7. ^ "Houston Rockets Fire D-League Head Coach Clay Moser". August 19, 2009.
  8. ^ "Chris Finch Hired as New RGV Head Coach". September 29, 2009.
  9. ^ "NBA Development League: WINDER BEATS BUZZER: VIPERS WIN FIRST NBADL CHAMPIONSHIP IN FRONT OF RECORD CROWD". Archived from the original on June 5, 2010. Retrieved April 19, 2022.
  10. ^ May, Peter (February 3, 2008). "A Maine focus in D-League". Boston Globe. Retrieved February 3, 2008.
  11. ^ NBA D-League Championship won by RGV Vipers on Craig Winder's buzzer beater!!!. NBA G League. February 21, 2013. Retrieved April 17, 2022 – via YouTube.
  12. ^ "NBA Development League: Warriors at Vipers Game Info - April 27, 2013". Archived from the original on May 1, 2013. Retrieved April 19, 2022.
  13. ^ "Gianluca Pascucci Named GM of the Vipers".
  15. ^ "» the Amazing Pace".
  16. ^ "RGV Vipers Dispatch: It's quiet around here. Awesome".
  17. ^ "RGV VIPERS BREAK GROUND ON NEW ARENA". Rio Grande Valley Vipers. February 26, 2015.
  18. ^ "Rio Grande Valley Hires Matt Brase As Head Coach". NBA Development League. August 18, 2015.
  19. ^ "Tour offers glimpse of Bert Ogden Arena amenities". Brownsville Herald. April 18, 2018.
  20. ^ "Rio Grande Valley vs. Long Island - Game Summary - April 12, 2019 - ESPN". Retrieved April 13, 2019.
  21. ^ "RIO GRANDE VALLEY VIPERS EARN THIRD NBA G LEAGUE CHAMPIONSHIP". April 13, 2019. Retrieved October 14, 2021.
  22. ^ "NBA Finals 2019: Nick Nurse becomes first head coach ever to win NBA and G League Championship". January 13, 2022.
  23. ^ "Rio Grande Valley Vipers promote Mahmoud Abdelfattah as head coach". October 2019.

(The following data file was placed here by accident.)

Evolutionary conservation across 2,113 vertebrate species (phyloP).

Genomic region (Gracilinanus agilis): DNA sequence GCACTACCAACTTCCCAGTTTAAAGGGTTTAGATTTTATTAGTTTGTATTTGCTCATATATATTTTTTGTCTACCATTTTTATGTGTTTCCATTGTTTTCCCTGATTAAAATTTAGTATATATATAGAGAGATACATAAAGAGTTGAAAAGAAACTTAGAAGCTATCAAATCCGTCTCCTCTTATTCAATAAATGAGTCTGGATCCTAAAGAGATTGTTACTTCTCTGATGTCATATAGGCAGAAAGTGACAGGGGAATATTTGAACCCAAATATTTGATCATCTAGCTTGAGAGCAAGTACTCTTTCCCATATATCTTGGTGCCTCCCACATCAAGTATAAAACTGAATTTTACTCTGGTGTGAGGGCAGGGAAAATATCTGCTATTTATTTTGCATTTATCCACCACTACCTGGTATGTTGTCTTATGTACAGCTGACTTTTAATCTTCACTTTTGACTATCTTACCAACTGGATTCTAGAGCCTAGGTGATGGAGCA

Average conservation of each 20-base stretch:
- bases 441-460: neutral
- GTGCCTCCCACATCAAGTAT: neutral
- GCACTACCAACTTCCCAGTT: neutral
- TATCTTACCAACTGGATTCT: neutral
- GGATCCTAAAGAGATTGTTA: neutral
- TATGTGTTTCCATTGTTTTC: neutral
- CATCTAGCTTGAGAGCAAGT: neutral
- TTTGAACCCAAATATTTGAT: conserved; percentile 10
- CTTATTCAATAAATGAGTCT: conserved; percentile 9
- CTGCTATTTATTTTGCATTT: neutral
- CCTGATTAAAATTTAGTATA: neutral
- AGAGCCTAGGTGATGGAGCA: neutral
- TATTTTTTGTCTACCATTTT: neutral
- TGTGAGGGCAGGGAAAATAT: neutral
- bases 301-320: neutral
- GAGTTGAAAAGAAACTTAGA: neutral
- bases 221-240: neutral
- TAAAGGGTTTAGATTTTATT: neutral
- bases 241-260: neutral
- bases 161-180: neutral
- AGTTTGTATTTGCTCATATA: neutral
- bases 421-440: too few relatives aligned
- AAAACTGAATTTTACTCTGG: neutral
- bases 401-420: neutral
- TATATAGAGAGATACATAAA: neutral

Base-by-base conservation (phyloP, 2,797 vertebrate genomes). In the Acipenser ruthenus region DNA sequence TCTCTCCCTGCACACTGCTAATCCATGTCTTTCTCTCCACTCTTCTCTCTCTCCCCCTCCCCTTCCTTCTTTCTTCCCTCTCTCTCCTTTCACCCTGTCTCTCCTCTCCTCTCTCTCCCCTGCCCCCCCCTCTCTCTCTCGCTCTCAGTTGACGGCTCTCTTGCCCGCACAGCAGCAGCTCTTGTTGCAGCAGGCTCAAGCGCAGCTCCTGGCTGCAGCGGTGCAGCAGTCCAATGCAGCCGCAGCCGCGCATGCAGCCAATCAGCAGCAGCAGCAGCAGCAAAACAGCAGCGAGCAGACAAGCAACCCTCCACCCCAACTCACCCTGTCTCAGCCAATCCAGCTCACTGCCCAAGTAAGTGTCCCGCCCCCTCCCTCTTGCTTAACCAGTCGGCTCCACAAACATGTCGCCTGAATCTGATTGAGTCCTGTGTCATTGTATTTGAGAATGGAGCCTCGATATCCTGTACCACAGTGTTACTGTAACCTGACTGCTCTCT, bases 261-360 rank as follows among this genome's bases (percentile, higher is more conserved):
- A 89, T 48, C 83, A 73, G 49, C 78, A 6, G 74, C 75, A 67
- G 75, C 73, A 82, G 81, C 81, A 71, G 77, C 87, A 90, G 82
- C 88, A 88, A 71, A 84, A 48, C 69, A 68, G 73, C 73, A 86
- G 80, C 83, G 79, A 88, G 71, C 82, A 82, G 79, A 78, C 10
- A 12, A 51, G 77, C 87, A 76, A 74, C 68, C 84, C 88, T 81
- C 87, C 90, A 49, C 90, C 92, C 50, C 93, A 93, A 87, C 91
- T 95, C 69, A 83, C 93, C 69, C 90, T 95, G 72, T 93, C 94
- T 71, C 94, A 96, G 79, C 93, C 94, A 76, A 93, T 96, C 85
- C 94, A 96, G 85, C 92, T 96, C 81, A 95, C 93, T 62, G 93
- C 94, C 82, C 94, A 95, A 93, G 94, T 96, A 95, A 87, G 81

24. ^ "Meet Mahmoud Abdelfattah, the Groundbreaking Head Coach of the Houston Rockets' G League Team". December 20, 2019.
  25. ^ "Rio Grande Valley Vipers Win Three 2021-22 Nba G League Awards".
  26. ^ "Vipers sweep the G-League major awards". April 7, 2022.
  27. ^ NBA G League [@nbagleague] (April 12, 2022). "👑QUEEN WAS KING OF GAME 1👑 Trevelin Queen is now the second highest scorer in NBA G League Finals history. He dropped a crazy 44PTS in tonight's game against the Delaware Blue Coats Check out his historic scoring spree!!" (Tweet). Archived from the original on April 13, 2022. Retrieved April 17, 2022 – via Twitter.
  28. ^ "Vipers Cruise to West Semifinal Win over Texas Legends".
  29. ^ "NBA G League Playoffs: Conference Finals".
  30. ^ "Queen named NBA G-League Finals MVP as RGV Vipers win championship". April 15, 2022.
  31. ^ NBA G League [@nbagleague] (April 13, 2022). "🔥BREAKING RECORDS🔥 Daishen Nix: 31PTS🔥12REB🔥11AST Anthony Lamb: 10PTS🔥10REB🔥10AST The @RGVVipers are the first team in the history of NBA G League Finals to deliver 2⃣ triple-doubles in one finals game!! These are the first triple-doubles since 2013." (Tweet). Archived from the original on April 13, 2022. Retrieved April 17, 2022 – via Twitter.

External links[edit]